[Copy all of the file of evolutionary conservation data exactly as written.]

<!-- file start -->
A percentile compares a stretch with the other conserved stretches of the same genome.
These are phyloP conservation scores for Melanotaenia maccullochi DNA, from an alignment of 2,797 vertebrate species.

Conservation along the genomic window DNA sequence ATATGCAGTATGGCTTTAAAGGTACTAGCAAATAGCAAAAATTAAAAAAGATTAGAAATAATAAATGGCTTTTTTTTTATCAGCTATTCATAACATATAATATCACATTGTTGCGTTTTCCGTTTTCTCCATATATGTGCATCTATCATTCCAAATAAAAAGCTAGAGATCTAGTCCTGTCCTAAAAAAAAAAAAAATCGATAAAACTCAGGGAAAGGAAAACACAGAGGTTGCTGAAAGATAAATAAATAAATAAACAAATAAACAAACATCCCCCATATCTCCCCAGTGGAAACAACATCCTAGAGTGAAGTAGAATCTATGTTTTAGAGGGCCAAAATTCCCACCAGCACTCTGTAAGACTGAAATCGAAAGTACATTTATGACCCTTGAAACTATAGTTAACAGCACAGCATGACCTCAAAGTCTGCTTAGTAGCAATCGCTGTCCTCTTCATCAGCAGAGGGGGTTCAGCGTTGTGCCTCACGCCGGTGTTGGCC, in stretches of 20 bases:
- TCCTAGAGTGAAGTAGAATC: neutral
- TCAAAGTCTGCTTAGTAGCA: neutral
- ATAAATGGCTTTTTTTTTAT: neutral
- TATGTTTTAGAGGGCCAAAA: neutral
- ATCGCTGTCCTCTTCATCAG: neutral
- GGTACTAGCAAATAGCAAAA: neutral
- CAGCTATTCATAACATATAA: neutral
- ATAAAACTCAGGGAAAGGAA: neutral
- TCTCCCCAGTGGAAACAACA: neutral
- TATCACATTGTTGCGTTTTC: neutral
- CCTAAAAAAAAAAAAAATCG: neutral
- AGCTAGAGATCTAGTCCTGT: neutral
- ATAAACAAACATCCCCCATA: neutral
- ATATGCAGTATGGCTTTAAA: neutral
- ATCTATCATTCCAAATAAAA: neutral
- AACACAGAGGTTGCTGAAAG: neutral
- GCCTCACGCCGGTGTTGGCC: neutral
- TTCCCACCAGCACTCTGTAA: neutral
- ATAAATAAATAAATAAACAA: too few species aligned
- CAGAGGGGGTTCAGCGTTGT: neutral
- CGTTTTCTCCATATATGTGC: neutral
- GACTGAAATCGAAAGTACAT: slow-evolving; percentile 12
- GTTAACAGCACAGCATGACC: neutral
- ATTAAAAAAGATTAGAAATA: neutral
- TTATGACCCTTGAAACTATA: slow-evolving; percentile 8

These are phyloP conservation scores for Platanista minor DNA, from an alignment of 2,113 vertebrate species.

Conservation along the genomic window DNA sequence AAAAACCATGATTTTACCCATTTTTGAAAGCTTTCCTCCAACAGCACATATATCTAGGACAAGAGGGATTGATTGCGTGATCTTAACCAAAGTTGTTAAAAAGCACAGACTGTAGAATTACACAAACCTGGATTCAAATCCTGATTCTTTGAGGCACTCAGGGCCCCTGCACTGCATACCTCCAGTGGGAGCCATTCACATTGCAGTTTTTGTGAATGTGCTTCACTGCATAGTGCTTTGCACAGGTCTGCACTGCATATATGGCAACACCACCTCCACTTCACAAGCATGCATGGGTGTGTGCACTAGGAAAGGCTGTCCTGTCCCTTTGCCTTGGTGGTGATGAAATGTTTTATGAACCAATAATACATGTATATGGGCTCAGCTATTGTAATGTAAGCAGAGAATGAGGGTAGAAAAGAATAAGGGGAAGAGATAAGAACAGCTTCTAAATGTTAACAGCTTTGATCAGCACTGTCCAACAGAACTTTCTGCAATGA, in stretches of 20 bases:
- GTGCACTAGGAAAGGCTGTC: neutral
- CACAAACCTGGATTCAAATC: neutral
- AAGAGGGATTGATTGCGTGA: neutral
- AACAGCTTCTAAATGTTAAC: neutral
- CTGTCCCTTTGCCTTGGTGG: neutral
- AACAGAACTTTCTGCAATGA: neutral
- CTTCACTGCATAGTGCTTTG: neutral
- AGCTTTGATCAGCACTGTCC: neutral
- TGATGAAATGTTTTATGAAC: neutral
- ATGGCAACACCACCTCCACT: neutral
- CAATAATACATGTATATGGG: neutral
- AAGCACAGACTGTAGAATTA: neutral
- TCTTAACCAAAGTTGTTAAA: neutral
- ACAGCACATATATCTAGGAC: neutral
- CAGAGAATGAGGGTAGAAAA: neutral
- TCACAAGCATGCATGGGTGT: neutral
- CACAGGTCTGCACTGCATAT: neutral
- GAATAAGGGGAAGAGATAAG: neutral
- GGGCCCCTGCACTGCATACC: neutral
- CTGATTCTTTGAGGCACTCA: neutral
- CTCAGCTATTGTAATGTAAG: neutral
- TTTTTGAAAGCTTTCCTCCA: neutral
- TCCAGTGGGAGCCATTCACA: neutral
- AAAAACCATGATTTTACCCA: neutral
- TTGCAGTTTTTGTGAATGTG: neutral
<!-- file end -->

A percentile compares a stretch with the other conserved stretches of the same genome.
These are phyloP conservation scores for Melanotaenia maccullochi DNA, from an alignment of 2,797 vertebrate species.

Conservation along the genomic window DNA sequence ATATGCAGTATGGCTTTAAAGGTACTAGCAAATAGCAAAAATTAAAAAAGATTAGAAATAATAAATGGCTTTTTTTTTATCAGCTATTCATAACATATAATATCACATTGTTGCGTTTTCCGTTTTCTCCATATATGTGCATCTATCATTCCAAATAAAAAGCTAGAGATCTAGTCCTGTCCTAAAAAAAAAAAAAATCGATAAAACTCAGGGAAAGGAAAACACAGAGGTTGCTGAAAGATAAATAAATAAATAAACAAATAAACAAACATCCCCCATATCTCCCCAGTGGAAACAACATCCTAGAGTGAAGTAGAATCTATGTTTTAGAGGGCCAAAATTCCCACCAGCACTCTGTAAGACTGAAATCGAAAGTACATTTATGACCCTTGAAACTATAGTTAACAGCACAGCATGACCTCAAAGTCTGCTTAGTAGCAATCGCTGTCCTCTTCATCAGCAGAGGGGGTTCAGCGTTGTGCCTCACGCCGGTGTTGGCC, in stretches of 20 bases:
- TCCTAGAGTGAAGTAGAATC: neutral
- TCAAAGTCTGCTTAGTAGCA: neutral
- ATAAATGGCTTTTTTTTTAT: neutral
- TATGTTTTAGAGGGCCAAAA: neutral
- ATCGCTGTCCTCTTCATCAG: neutral
- GGTACTAGCAAATAGCAAAA: neutral
- CAGCTATTCATAACATATAA: neutral
- ATAAAACTCAGGGAAAGGAA: neutral
- TCTCCCCAGTGGAAACAACA: neutral
- TATCACATTGTTGCGTTTTC: neutral
- CCTAAAAAAAAAAAAAATCG: neutral
- AGCTAGAGATCTAGTCCTGT: neutral
- ATAAACAAACATCCCCCATA: neutral
- ATATGCAGTATGGCTTTAAA: neutral
- ATCTATCATTCCAAATAAAA: neutral
- AACACAGAGGTTGCTGAAAG: neutral
- GCCTCACGCCGGTGTTGGCC: neutral
- TTCCCACCAGCACTCTGTAA: neutral
- ATAAATAAATAAATAAACAA: too few species aligned
- CAGAGGGGGTTCAGCGTTGT: neutral
- CGTTTTCTCCATATATGTGC: neutral
- GACTGAAATCGAAAGTACAT: slow-evolving; percentile 12
- GTTAACAGCACAGCATGACC: neutral
- ATTAAAAAAGATTAGAAATA: neutral
- TTATGACCCTTGAAACTATA: slow-evolving; percentile 8

These are phyloP conservation scores for Platanista minor DNA, from an alignment of 2,113 vertebrate species.

Conservation along the genomic window DNA sequence AAAAACCATGATTTTACCCATTTTTGAAAGCTTTCCTCCAACAGCACATATATCTAGGACAAGAGGGATTGATTGCGTGATCTTAACCAAAGTTGTTAAAAAGCACAGACTGTAGAATTACACAAACCTGGATTCAAATCCTGATTCTTTGAGGCACTCAGGGCCCCTGCACTGCATACCTCCAGTGGGAGCCATTCACATTGCAGTTTTTGTGAATGTGCTTCACTGCATAGTGCTTTGCACAGGTCTGCACTGCATATATGGCAACACCACCTCCACTTCACAAGCATGCATGGGTGTGTGCACTAGGAAAGGCTGTCCTGTCCCTTTGCCTTGGTGGTGATGAAATGTTTTATGAACCAATAATACATGTATATGGGCTCAGCTATTGTAATGTAAGCAGAGAATGAGGGTAGAAAAGAATAAGGGGAAGAGATAAGAACAGCTTCTAAATGTTAACAGCTTTGATCAGCACTGTCCAACAGAACTTTCTGCAATGA, in stretches of 20 bases:
- GTGCACTAGGAAAGGCTGTC: neutral
- CACAAACCTGGATTCAAATC: neutral
- AAGAGGGATTGATTGCGTGA: neutral
- AACAGCTTCTAAATGTTAAC: neutral
- CTGTCCCTTTGCCTTGGTGG: neutral
- AACAGAACTTTCTGCAATGA: neutral
- CTTCACTGCATAGTGCTTTG: neutral
- AGCTTTGATCAGCACTGTCC: neutral
- TGATGAAATGTTTTATGAAC: neutral
- ATGGCAACACCACCTCCACT: neutral
- CAATAATACATGTATATGGG: neutral
- AAGCACAGACTGTAGAATTA: neutral
- TCTTAACCAAAGTTGTTAAA: neutral
- ACAGCACATATATCTAGGAC: neutral
- CAGAGAATGAGGGTAGAAAA: neutral
- TCACAAGCATGCATGGGTGT: neutral
- CACAGGTCTGCACTGCATAT: neutral
- GAATAAGGGGAAGAGATAAG: neutral
- GGGCCCCTGCACTGCATACC: neutral
- CTGATTCTTTGAGGCACTCA: neutral
- CTCAGCTATTGTAATGTAAG: neutral
- TTTTTGAAAGCTTTCCTCCA: neutral
- TCCAGTGGGAGCCATTCACA: neutral
- AAAAACCATGATTTTACCCA: neutral
- TTGCAGTTTTTGTGAATGTG: neutral